He’s been called a “playing encyclopaedia” for his vast repertoire, command of a wide variety of styles (including blues, gospel, swing, folk and his own compositions), and his prodigious ability on over a dozen instrument. www.kenwhiteley.com
Ken Whiteley is one of Canada’s most respected “roots” musicians. Drawing on his incredibly rich background in blues, gospel and folk styles, this 7 time Juno award nominee is always a wonderful addition to any festival or concert series. He has played at virtually every major folk festival in Canada and performed and recorded with such legends as Pete Seeger, John Hammond Jr., Tom Paxton, Blind John Davis, Stan Rogers, The Campbell Brothers, Guy Davis, Raffi, Linda Tillerey & the Cultural Heritage Choir and countless others. A prolific songwriter, a gifted and versatile instrumentalist and a powerful singer, Whiteley’s music communicates themes of freedom, love, spiritual aspiration and social comment. His performances are presented with particapatory humor, grace and energy.
His performing career began as a teenager in the 1960’s with brother Chris and friend Tom Evans as The Original Sloth Band. With the Sloths, Ken performed all over North America and appeared on Saturday Night Live with Leon Redbone. His collaborations with brother Chris (The Whiteley Brothers) and old friends Mose Scarlett and Jackie Washington (Scarlett, Washington & Whiteley) resulted in a wonderful collection of recordings, garnering high praise, successful tours and several awards. Ken’s most recent collaboration is Ken Whiteley and the Beulah Band. Whether performing solo or playing with any of his large circle of musical friends, as one critic has said, “with Ken Whiteley our enjoyment is virtually assured.”
Ken Whiteley is a busy musician who is always involved in a number of projects. He is an active record producer, having worked on more than 135 albums. His productions have resulted in 11 Gold or Platinum albums, 22 Juno nominations, 2 Juno winners and 2 Grammy nominations, with total sales in excess of 8 million copies. He has written the music for a number of films and television programs. Whatever he does, it reflects his “briliant musicianship and high test passion”. In the words of Sing Out! magazine, “Ken Whiteley is one of the best.”
It’s been 10 years since Ben Whiteley first began performing with his Dad, Canadian folk legend Ken Whiteley. This past winter they decided to share the producer role for Ken’s new cd and Ben began sharing his insight about where he thought his father’s work might best focus. That shaped a winter of songwriting with definite funky, folky elements. As spring returned, they began talking about who best to play this new material with. When they got together with banjoist extraordinaire, Frank Evans and fantastic fiddler, Rosalyn Dennett, not only did the arrangements come alive, but they found they had that most special of things – a marvelous, 3 part vocal blend. And so was born Ken Whiteley and The Beulah Band!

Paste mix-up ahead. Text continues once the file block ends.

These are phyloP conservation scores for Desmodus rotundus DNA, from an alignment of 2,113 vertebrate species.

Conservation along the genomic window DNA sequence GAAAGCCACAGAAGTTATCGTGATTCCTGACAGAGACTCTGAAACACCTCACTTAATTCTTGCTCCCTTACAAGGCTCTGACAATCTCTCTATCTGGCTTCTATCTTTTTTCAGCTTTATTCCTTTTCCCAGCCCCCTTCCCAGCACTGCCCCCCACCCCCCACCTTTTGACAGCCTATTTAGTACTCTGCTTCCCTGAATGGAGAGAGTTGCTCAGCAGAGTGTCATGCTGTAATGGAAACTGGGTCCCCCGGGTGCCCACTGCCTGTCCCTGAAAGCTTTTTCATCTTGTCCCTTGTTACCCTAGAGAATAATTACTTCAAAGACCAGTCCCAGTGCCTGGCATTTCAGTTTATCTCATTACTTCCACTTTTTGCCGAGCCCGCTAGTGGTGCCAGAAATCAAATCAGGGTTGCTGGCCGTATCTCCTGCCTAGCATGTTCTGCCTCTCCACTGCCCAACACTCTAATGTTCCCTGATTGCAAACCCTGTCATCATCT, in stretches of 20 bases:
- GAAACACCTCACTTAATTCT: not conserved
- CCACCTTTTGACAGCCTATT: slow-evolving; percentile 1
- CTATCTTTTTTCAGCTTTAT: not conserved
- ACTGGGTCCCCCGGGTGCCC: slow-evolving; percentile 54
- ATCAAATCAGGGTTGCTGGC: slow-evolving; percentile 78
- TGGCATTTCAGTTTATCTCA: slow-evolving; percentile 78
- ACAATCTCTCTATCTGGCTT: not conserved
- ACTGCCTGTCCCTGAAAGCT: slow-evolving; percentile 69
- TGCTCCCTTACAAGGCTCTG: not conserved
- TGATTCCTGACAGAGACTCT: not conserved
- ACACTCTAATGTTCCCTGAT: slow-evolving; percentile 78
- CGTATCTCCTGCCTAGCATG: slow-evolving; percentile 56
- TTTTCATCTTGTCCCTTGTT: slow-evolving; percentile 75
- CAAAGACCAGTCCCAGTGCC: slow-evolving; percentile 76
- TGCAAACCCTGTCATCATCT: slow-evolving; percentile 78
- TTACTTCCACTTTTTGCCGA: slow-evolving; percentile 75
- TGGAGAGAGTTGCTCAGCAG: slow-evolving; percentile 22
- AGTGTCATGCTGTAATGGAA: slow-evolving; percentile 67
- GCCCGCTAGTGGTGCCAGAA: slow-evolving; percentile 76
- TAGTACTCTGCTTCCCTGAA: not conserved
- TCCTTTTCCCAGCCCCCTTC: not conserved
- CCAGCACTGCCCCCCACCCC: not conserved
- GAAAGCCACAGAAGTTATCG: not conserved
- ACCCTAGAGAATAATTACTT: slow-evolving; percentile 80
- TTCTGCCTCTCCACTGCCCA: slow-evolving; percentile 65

2005 Estelle Klein Achievement Award for his contributions to the Canadian roots music community
Canadian Folk Music Award for Best Children’s Recording
Genie Award for Best Original Song 2004
Juno Award Nominations for Bluesology” and “Where Old Friends Meet”
Winner of the Jazz Report “Blues Album of the Year” Award
“The title song on Ken Whiteley’s latest album is an infectious gospel number featuring four part vocal harmonies and the pedal steel of Chuck Campbell of the Campbell Brothers of sacred steel fame. Listening is also an apt title for the album as, track to track, Whiteley demonstrates that he has, indeed, been listening to all kinds of music and integrating the influences into his own original songs. Stylistically, these songs range from Dixieland to blues, from R&B to world beat, from gospel to jazz and folk, sometimes combining more than one style in a particular song, as in “Falling Snow,” a gentle jazz tune featuring a Celtic harp accompaniment.
Whiteley’s messages are positive throughout the album. “Bird, Mole, Flower” is a paean to personal growth that uses nature’s images of flying, digging and blooming as metaphors for perpetual self-discovery. The song has Whiteley’s mandolin and Ernie Tollar’s soprano sax soaring over Middle Eastern rhythms laid down by percussionist Ben Grossman. “Candlelight,” which ends the album, is a quiet, jazz tune that pays tribute to the continuity of a love that, at the end of the day, one knows will be there tomorrow.
The only non-original song on the album is a rousing a cappella version of “Woke Up This Morning” that kick starts the CD.”